Ultsira Sea Pilot Station
Climb to the Utsira Sea Pilot Station via steps
Access to the Sea Pilot Station
9. Norway’s First Female Mayor – Embarrassment or Pride?
Historically, Utsira was ahead of its time when, in 1926, it established its first council of eleven women and one man. What’s more, this event marked the inauguration of Norway’s first female mayor, Åasa Helgesen.
Their very first policy was the lowering of their own wages to help the island’s economy. Next, they had roads built so the children did not have to arrive at school with wet feet.
Utsira’s First Female Mayor
What is extremely interesting is that places such as Mexico and Venezuela sent telegrams congratulating the island on its first female mayor. In contrast, locals and those on mainland Norway, mocked the island being run by women, nicknaming them the ‘Petticoat Council’. For a whole two generations, it was not talked about outside of the island because of the shame that was felt. Today though, that shame has been replaced by pride.
Åasa Helgesen was both a midwife and farmer. Back in the day, the men would be out fishing for months on end, only coming back at harvesting time. As a consequence, the women on the island ran the farms and raised the children. This meant that the community had to work together and help each other. A legacy that continues in the thriving community spirit on Utsira today.
10. Utsira Church
This timber church was built in 1785 but underwent renovation in 1870. However, the original pulpit is still in place. The inside was very different from the decor in most churches we have seen. Moreover, the choice of colours, pink, blue and white was unusual. In line with the nautical connection of the island, a ship hung near the altar.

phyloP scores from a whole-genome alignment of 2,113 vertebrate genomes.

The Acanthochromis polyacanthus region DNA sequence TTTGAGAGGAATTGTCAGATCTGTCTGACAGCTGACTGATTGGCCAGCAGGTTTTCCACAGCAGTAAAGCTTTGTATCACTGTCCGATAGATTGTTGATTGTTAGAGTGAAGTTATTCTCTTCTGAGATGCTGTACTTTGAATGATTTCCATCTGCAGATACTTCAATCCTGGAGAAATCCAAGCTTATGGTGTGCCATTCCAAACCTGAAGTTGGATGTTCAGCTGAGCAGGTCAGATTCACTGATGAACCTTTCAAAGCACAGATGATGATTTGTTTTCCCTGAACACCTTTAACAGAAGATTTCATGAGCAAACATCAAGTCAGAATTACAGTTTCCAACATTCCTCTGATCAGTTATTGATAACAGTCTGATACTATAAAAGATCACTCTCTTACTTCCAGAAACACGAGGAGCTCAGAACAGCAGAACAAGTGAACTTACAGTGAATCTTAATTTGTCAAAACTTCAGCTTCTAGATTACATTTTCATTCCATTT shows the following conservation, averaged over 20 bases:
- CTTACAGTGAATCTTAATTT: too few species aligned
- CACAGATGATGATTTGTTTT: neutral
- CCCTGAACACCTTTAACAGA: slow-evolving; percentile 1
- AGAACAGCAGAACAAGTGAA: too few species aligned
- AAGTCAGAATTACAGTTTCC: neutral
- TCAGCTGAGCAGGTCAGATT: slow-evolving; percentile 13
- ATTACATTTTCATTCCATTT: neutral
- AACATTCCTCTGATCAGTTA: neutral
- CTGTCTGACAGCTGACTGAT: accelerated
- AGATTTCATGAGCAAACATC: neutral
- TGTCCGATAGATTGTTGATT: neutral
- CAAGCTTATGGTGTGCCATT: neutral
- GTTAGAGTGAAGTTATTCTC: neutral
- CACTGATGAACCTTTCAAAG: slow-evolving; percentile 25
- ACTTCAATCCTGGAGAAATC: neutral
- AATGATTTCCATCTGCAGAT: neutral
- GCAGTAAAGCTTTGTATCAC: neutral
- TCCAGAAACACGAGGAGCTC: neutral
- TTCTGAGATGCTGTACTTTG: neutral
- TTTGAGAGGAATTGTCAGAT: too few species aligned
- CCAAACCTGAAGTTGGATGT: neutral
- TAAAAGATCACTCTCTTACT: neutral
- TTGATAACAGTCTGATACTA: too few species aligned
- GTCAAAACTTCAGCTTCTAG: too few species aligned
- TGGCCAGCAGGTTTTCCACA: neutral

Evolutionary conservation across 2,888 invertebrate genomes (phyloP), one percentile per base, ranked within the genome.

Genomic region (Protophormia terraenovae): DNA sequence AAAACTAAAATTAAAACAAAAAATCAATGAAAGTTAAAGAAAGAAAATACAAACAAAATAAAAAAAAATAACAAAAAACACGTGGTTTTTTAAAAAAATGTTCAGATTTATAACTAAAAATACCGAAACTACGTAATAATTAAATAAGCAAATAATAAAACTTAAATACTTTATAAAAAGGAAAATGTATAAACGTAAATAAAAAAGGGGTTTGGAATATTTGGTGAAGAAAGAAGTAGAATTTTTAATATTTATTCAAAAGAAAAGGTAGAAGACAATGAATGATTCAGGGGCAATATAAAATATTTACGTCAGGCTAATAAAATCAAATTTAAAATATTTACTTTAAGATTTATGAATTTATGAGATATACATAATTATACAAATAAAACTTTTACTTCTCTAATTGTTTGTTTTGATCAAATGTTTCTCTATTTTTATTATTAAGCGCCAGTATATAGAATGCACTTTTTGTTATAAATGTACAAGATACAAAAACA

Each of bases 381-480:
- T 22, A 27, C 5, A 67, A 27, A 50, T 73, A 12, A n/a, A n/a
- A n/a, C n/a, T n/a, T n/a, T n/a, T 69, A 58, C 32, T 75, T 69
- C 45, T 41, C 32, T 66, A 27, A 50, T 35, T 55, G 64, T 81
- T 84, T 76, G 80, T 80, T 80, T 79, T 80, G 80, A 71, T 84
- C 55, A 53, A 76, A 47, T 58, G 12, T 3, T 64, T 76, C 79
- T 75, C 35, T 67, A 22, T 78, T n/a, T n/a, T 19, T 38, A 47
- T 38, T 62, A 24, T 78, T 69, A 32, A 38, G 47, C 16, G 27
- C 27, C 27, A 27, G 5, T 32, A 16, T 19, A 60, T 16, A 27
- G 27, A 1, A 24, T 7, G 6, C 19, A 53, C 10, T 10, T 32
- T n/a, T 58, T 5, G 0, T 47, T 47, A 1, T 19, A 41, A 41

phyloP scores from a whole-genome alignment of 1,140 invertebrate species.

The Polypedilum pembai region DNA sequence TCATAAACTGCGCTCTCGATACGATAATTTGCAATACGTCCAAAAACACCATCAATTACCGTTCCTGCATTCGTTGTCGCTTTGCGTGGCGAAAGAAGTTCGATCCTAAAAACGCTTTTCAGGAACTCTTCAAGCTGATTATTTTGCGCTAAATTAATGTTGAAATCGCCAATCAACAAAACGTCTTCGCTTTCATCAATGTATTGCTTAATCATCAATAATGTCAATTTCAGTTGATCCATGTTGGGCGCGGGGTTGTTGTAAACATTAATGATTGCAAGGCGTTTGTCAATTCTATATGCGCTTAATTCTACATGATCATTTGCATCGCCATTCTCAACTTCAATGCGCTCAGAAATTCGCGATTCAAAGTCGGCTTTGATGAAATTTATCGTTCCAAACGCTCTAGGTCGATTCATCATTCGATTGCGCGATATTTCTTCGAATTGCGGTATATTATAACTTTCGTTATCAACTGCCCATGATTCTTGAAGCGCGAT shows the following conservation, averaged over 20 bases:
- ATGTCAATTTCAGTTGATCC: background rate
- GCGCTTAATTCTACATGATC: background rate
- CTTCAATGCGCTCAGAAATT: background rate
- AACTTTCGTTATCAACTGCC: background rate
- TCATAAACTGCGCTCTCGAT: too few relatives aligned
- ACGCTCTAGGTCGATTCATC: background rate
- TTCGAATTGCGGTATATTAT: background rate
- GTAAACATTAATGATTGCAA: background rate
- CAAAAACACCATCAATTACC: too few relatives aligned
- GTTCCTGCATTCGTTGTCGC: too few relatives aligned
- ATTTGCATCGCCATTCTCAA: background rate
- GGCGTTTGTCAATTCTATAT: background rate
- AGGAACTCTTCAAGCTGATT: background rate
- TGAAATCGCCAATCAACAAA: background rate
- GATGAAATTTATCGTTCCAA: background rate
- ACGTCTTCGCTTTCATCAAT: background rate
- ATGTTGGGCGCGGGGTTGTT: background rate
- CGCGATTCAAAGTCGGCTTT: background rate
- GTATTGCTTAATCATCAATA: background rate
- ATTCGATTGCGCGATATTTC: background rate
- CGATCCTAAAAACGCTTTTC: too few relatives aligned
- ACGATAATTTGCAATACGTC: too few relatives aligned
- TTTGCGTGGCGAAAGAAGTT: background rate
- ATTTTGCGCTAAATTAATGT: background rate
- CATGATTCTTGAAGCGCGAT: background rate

Inside Utsira Church
11. Utsira Bird Haven
Currently, over 300 bird species have been recorded on this internationally known birdwatcher’s paradise. Twenty-six of them being extremely rare. In addition, Utsira has its own ringing hut (where a bird can be tagged with a ring on its leg for recording purposes).
We didn’t see anyone bird spotting but we definitely saw plenty of bird life. Interestingly, the main hotspot for bird watching is in a local resident’s garden, which used to be the house of the first female mayor.
Until 1945, seagull catching was popular on the island. This is because, the gulls were poaching from the spring herring shoals, so the islanders set traps. Once caught, the seagull feathers were used to fill quilts, with about 80-100 birds filling one quilt. Also, if food was scarce, the seagulls became a source of nutrition.
Birds are even represented in the street art on Utsira
12. Geocaching on Utsira